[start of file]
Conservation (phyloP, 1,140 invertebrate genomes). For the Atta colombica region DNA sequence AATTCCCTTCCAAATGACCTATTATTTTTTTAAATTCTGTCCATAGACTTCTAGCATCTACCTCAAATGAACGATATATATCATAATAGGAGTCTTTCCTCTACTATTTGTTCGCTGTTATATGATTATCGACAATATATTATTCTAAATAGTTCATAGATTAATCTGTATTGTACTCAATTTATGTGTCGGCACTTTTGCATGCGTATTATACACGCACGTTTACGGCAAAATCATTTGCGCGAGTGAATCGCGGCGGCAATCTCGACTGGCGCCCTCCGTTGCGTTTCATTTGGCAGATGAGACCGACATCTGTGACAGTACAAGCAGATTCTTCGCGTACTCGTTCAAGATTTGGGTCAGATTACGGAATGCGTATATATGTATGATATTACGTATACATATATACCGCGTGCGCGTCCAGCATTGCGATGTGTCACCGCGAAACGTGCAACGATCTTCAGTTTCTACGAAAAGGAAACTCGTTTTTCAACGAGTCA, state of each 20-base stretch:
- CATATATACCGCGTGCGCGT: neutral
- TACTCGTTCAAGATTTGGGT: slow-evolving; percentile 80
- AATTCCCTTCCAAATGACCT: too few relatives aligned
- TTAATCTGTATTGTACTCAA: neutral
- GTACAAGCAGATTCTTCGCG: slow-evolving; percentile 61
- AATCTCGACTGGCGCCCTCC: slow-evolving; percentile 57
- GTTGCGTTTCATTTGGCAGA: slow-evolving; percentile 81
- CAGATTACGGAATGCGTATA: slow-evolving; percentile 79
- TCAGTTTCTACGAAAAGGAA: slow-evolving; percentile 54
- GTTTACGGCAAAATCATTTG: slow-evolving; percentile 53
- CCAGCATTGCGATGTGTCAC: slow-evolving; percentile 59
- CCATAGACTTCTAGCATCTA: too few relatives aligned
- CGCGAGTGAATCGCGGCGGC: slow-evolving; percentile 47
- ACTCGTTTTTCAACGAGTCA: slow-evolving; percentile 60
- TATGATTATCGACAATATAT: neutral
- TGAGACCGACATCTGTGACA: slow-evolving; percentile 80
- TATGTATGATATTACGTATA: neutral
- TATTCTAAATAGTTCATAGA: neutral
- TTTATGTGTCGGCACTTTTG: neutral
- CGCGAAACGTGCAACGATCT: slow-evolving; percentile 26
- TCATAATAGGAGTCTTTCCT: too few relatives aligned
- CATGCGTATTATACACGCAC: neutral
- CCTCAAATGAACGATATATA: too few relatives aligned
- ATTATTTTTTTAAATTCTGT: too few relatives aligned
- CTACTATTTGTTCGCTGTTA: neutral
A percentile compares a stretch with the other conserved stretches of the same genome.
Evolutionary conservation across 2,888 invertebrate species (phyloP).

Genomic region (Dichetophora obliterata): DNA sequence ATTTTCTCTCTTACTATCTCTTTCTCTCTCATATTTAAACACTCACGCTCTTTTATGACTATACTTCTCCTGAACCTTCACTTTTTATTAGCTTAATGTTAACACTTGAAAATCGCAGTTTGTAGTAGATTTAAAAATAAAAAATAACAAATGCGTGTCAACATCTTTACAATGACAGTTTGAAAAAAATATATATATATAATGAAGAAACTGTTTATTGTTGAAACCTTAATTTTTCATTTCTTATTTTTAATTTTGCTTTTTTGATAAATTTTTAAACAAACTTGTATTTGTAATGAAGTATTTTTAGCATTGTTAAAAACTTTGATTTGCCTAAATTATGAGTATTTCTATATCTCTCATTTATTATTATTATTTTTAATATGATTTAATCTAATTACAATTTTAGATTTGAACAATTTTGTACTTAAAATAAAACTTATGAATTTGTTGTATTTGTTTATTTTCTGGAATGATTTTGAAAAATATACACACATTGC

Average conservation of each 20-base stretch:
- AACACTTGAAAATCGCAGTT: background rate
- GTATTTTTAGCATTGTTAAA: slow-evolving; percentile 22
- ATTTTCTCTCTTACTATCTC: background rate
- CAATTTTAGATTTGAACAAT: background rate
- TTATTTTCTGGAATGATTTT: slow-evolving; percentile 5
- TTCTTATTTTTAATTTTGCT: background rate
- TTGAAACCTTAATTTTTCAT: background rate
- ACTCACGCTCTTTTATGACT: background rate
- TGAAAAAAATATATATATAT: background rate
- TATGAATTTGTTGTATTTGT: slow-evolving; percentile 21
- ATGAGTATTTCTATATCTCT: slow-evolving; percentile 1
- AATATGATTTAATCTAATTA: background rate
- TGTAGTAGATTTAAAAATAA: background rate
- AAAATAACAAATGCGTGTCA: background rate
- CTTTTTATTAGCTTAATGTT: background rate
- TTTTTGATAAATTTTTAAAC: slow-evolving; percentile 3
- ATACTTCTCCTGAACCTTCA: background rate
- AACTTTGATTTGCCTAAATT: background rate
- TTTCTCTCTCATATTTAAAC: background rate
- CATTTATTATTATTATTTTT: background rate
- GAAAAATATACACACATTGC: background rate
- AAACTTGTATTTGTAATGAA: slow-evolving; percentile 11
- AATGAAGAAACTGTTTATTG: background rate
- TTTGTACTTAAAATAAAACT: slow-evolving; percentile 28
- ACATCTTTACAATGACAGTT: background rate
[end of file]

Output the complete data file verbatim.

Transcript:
Conservation (phyloP, 1,140 invertebrate genomes). For the Atta colombica region DNA sequence AATTCCCTTCCAAATGACCTATTATTTTTTTAAATTCTGTCCATAGACTTCTAGCATCTACCTCAAATGAACGATATATATCATAATAGGAGTCTTTCCTCTACTATTTGTTCGCTGTTATATGATTATCGACAATATATTATTCTAAATAGTTCATAGATTAATCTGTATTGTACTCAATTTATGTGTCGGCACTTTTGCATGCGTATTATACACGCACGTTTACGGCAAAATCATTTGCGCGAGTGAATCGCGGCGGCAATCTCGACTGGCGCCCTCCGTTGCGTTTCATTTGGCAGATGAGACCGACATCTGTGACAGTACAAGCAGATTCTTCGCGTACTCGTTCAAGATTTGGGTCAGATTACGGAATGCGTATATATGTATGATATTACGTATACATATATACCGCGTGCGCGTCCAGCATTGCGATGTGTCACCGCGAAACGTGCAACGATCTTCAGTTTCTACGAAAAGGAAACTCGTTTTTCAACGAGTCA, state of each 20-base stretch:
- CATATATACCGCGTGCGCGT: neutral
- TACTCGTTCAAGATTTGGGT: slow-evolving; percentile 80
- AATTCCCTTCCAAATGACCT: too few relatives aligned
- TTAATCTGTATTGTACTCAA: neutral
- GTACAAGCAGATTCTTCGCG: slow-evolving; percentile 61
- AATCTCGACTGGCGCCCTCC: slow-evolving; percentile 57
- GTTGCGTTTCATTTGGCAGA: slow-evolving; percentile 81
- CAGATTACGGAATGCGTATA: slow-evolving; percentile 79
- TCAGTTTCTACGAAAAGGAA: slow-evolving; percentile 54
- GTTTACGGCAAAATCATTTG: slow-evolving; percentile 53
- CCAGCATTGCGATGTGTCAC: slow-evolving; percentile 59
- CCATAGACTTCTAGCATCTA: too few relatives aligned
- CGCGAGTGAATCGCGGCGGC: slow-evolving; percentile 47
- ACTCGTTTTTCAACGAGTCA: slow-evolving; percentile 60
- TATGATTATCGACAATATAT: neutral
- TGAGACCGACATCTGTGACA: slow-evolving; percentile 80
- TATGTATGATATTACGTATA: neutral
- TATTCTAAATAGTTCATAGA: neutral
- TTTATGTGTCGGCACTTTTG: neutral
- CGCGAAACGTGCAACGATCT: slow-evolving; percentile 26
- TCATAATAGGAGTCTTTCCT: too few relatives aligned
- CATGCGTATTATACACGCAC: neutral
- CCTCAAATGAACGATATATA: too few relatives aligned
- ATTATTTTTTTAAATTCTGT: too few relatives aligned
- CTACTATTTGTTCGCTGTTA: neutral
A percentile compares a stretch with the other conserved stretches of the same genome.
Evolutionary conservation across 2,888 invertebrate species (phyloP).

Genomic region (Dichetophora obliterata): DNA sequence ATTTTCTCTCTTACTATCTCTTTCTCTCTCATATTTAAACACTCACGCTCTTTTATGACTATACTTCTCCTGAACCTTCACTTTTTATTAGCTTAATGTTAACACTTGAAAATCGCAGTTTGTAGTAGATTTAAAAATAAAAAATAACAAATGCGTGTCAACATCTTTACAATGACAGTTTGAAAAAAATATATATATATAATGAAGAAACTGTTTATTGTTGAAACCTTAATTTTTCATTTCTTATTTTTAATTTTGCTTTTTTGATAAATTTTTAAACAAACTTGTATTTGTAATGAAGTATTTTTAGCATTGTTAAAAACTTTGATTTGCCTAAATTATGAGTATTTCTATATCTCTCATTTATTATTATTATTTTTAATATGATTTAATCTAATTACAATTTTAGATTTGAACAATTTTGTACTTAAAATAAAACTTATGAATTTGTTGTATTTGTTTATTTTCTGGAATGATTTTGAAAAATATACACACATTGC

Average conservation of each 20-base stretch:
- AACACTTGAAAATCGCAGTT: background rate
- GTATTTTTAGCATTGTTAAA: slow-evolving; percentile 22
- ATTTTCTCTCTTACTATCTC: background rate
- CAATTTTAGATTTGAACAAT: background rate
- TTATTTTCTGGAATGATTTT: slow-evolving; percentile 5
- TTCTTATTTTTAATTTTGCT: background rate
- TTGAAACCTTAATTTTTCAT: background rate
- ACTCACGCTCTTTTATGACT: background rate
- TGAAAAAAATATATATATAT: background rate
- TATGAATTTGTTGTATTTGT: slow-evolving; percentile 21
- ATGAGTATTTCTATATCTCT: slow-evolving; percentile 1
- AATATGATTTAATCTAATTA: background rate
- TGTAGTAGATTTAAAAATAA: background rate
- AAAATAACAAATGCGTGTCA: background rate
- CTTTTTATTAGCTTAATGTT: background rate
- TTTTTGATAAATTTTTAAAC: slow-evolving; percentile 3
- ATACTTCTCCTGAACCTTCA: background rate
- AACTTTGATTTGCCTAAATT: background rate
- TTTCTCTCTCATATTTAAAC: background rate
- CATTTATTATTATTATTTTT: background rate
- GAAAAATATACACACATTGC: background rate
- AAACTTGTATTTGTAATGAA: slow-evolving; percentile 11
- AATGAAGAAACTGTTTATTG: background rate
- TTTGTACTTAAAATAAAACT: slow-evolving; percentile 28
- ACATCTTTACAATGACAGTT: background rate